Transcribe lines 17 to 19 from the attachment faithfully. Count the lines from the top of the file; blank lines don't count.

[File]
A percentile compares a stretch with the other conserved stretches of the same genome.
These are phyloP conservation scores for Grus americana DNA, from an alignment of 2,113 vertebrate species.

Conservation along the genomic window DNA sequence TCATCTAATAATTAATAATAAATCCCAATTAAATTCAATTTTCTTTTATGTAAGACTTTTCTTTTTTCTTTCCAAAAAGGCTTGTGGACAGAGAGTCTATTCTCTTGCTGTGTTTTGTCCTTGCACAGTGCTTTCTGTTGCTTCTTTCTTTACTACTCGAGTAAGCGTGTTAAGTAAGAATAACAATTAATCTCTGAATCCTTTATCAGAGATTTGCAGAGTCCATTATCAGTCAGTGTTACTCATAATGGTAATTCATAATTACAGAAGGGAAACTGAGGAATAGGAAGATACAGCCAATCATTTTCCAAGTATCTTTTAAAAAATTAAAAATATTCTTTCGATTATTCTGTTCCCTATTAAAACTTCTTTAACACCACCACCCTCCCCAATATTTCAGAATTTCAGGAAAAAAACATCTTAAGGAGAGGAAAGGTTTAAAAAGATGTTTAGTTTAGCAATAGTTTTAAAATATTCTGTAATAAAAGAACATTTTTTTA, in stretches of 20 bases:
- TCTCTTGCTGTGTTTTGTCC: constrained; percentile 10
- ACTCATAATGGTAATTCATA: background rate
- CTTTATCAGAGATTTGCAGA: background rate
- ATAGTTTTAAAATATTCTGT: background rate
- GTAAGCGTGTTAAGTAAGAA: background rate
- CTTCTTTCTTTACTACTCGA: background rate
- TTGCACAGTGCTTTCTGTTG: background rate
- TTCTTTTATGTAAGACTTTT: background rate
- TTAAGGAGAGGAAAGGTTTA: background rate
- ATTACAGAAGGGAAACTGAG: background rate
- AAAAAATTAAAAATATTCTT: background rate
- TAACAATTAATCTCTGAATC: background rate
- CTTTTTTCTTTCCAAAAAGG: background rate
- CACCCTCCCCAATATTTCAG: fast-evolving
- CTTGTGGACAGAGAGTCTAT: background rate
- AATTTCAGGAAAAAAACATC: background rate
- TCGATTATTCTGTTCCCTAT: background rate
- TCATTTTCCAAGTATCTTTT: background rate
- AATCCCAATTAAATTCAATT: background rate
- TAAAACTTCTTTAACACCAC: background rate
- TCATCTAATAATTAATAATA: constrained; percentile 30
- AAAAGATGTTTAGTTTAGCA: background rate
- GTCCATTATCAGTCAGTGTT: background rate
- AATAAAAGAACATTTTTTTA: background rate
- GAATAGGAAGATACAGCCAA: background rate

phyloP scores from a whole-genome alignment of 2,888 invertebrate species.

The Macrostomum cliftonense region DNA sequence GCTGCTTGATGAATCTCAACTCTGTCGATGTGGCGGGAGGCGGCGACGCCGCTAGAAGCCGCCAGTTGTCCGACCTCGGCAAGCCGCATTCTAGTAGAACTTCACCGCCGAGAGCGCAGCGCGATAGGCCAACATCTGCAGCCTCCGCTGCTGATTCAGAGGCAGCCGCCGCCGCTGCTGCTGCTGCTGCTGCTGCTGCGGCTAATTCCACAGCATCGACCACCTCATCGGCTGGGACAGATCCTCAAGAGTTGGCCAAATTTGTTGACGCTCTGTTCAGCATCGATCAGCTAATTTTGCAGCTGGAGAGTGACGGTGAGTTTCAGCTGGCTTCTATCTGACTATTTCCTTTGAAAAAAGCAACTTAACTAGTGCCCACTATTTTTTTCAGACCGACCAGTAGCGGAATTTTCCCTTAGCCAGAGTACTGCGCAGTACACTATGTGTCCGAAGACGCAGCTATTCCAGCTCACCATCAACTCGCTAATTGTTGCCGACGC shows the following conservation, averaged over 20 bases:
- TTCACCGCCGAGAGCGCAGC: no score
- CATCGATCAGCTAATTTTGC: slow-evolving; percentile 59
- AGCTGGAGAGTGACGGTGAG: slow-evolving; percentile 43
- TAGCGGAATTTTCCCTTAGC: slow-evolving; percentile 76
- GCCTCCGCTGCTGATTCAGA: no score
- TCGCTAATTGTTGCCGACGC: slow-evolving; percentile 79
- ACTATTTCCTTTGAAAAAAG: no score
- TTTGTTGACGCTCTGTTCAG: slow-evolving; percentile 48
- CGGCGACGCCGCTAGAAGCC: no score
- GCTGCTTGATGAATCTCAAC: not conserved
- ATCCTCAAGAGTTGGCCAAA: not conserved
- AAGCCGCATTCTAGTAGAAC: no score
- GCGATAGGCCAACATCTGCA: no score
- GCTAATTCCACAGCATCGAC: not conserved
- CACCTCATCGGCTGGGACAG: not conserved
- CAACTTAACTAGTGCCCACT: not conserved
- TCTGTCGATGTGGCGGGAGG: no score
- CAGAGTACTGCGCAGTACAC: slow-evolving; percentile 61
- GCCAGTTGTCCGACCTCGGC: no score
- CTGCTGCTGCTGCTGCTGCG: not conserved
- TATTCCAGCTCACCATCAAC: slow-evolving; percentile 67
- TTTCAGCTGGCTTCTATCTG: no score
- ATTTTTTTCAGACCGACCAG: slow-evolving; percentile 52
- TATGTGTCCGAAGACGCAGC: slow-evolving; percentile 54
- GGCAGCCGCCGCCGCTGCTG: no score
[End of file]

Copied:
- CACCCTCCCCAATATTTCAG: fast-evolving
- CTTGTGGACAGAGAGTCTAT: background rate
- AATTTCAGGAAAAAAACATC: background rate